State estimation and the cerebellum

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  • Behavioural Brain Sciences


The central nervous system (CNS), in order to accurately control the movements we perform, needs to be constantly informed about the state of the motor apparatus. However, the quality of the control is challenged by several factors like biological noise and delays. It is widely believed that the CNS overcomes these challenges by calculating an estimation of the state, available before the sensors provide any information. This state prediction is the output of internal forward models. Control theory schemes have been used to summarize the existing knowledge about state estimation and to improve our understanding of human movement control. The first part of this chapter presents control theory frameworks that have been proposed based on the concepts of state prediction and state estimation. The concepts introduced by control theory models can only be validated, extended, or discarded based on experimental evidence. There is a plethora of studies suggesting that the cerebellum holds internal forward models, and is thus responsible for the calculation of the state prediction. The second part of this chapter reviews converging evidence from neurophysiology, neuropsychology, and behavioral neuroscience that illustrate the contribution of the cerebellum to state estimation. Functional imaging experiments, patient studies, and adaptation experiments suggest that cerebellar learning mechanisms are critical for accurate state estimation.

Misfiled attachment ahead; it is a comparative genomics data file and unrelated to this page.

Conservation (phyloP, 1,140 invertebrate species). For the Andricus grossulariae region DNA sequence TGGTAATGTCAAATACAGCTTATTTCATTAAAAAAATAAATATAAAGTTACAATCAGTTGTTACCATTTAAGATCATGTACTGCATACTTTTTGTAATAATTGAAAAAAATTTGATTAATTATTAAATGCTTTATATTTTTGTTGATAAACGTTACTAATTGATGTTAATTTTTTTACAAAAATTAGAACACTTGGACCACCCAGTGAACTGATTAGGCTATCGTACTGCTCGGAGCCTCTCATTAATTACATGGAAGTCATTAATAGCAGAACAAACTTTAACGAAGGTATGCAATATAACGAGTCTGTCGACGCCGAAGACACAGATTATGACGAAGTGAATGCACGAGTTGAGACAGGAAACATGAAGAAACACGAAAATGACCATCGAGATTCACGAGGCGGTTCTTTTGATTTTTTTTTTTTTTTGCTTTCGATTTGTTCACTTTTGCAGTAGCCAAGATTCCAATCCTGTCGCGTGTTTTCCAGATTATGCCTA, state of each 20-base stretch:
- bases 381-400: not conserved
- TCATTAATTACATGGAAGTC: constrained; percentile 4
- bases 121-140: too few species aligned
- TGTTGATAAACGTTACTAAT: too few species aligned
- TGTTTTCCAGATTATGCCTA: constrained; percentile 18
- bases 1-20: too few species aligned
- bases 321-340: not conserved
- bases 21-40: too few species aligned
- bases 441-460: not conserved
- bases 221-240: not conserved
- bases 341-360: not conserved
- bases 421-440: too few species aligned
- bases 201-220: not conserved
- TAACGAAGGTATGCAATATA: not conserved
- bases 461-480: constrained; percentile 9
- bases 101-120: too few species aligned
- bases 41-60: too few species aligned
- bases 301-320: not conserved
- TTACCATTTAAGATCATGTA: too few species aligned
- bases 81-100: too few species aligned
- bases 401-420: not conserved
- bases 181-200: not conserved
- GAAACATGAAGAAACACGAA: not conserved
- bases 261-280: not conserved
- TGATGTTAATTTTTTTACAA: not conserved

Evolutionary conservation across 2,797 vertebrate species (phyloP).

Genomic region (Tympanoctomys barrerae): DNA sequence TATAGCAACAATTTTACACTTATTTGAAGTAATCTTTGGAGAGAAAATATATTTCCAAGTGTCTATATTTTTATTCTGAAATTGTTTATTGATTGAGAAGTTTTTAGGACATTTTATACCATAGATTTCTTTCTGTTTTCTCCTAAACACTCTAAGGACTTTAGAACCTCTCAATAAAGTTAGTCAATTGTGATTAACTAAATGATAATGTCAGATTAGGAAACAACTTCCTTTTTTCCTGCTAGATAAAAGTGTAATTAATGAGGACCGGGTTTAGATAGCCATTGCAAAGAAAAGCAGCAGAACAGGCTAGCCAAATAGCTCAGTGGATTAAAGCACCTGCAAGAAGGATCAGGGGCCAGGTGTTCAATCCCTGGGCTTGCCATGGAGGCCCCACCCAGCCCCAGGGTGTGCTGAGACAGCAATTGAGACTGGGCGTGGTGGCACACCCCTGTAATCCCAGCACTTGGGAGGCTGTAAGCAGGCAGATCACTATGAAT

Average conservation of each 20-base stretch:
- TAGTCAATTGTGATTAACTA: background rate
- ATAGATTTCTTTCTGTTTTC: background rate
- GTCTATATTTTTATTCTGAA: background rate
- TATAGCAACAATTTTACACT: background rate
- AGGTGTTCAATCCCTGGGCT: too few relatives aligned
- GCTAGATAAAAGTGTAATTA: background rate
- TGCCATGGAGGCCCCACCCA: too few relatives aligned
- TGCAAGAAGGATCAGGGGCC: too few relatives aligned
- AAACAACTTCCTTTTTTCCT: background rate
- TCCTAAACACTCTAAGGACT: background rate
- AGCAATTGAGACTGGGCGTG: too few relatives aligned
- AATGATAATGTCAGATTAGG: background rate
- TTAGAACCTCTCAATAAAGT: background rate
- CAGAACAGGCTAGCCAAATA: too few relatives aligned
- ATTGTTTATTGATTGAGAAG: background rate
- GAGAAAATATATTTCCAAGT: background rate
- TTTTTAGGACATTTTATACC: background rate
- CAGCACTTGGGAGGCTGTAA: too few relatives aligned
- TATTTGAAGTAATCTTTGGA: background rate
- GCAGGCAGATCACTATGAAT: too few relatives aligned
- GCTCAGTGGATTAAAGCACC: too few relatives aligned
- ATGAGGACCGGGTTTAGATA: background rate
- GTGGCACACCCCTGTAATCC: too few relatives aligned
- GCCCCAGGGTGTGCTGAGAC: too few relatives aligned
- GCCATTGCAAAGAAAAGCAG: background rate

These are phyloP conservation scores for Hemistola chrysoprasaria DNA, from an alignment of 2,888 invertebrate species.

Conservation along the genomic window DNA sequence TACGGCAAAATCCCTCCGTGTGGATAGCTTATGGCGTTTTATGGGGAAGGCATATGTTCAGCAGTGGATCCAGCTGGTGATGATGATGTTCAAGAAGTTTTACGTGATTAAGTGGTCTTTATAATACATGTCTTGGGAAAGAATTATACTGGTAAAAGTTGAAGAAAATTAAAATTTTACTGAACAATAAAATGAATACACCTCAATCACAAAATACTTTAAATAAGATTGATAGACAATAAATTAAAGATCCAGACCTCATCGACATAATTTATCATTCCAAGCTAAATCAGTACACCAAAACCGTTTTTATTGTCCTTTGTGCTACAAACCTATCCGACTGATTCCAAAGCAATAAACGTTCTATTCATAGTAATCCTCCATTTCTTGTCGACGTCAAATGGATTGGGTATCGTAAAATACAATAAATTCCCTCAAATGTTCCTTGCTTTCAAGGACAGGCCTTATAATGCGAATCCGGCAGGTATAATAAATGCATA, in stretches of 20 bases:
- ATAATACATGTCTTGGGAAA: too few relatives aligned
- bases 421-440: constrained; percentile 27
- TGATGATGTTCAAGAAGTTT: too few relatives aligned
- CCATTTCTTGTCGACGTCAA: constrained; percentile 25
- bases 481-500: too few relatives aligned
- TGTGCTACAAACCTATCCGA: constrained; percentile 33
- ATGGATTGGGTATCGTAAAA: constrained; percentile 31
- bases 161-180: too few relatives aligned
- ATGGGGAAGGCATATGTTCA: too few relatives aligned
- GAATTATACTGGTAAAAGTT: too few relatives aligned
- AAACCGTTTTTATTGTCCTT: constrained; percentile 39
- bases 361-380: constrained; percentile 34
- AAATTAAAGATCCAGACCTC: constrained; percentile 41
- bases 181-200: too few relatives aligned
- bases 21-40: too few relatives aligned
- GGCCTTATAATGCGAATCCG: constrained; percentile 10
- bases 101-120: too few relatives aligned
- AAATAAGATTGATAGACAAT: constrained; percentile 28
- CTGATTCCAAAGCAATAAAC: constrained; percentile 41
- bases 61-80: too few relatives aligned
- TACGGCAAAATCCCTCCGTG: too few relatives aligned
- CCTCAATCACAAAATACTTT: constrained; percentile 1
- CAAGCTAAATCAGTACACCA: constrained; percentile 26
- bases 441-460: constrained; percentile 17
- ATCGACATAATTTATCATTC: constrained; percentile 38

Original languageEnglish
Title of host publicationHandbook of the Cerebellum and Cerebellar Disorders
Publication statusPublished - 1 Jan 2013

ASJC Scopus subject areas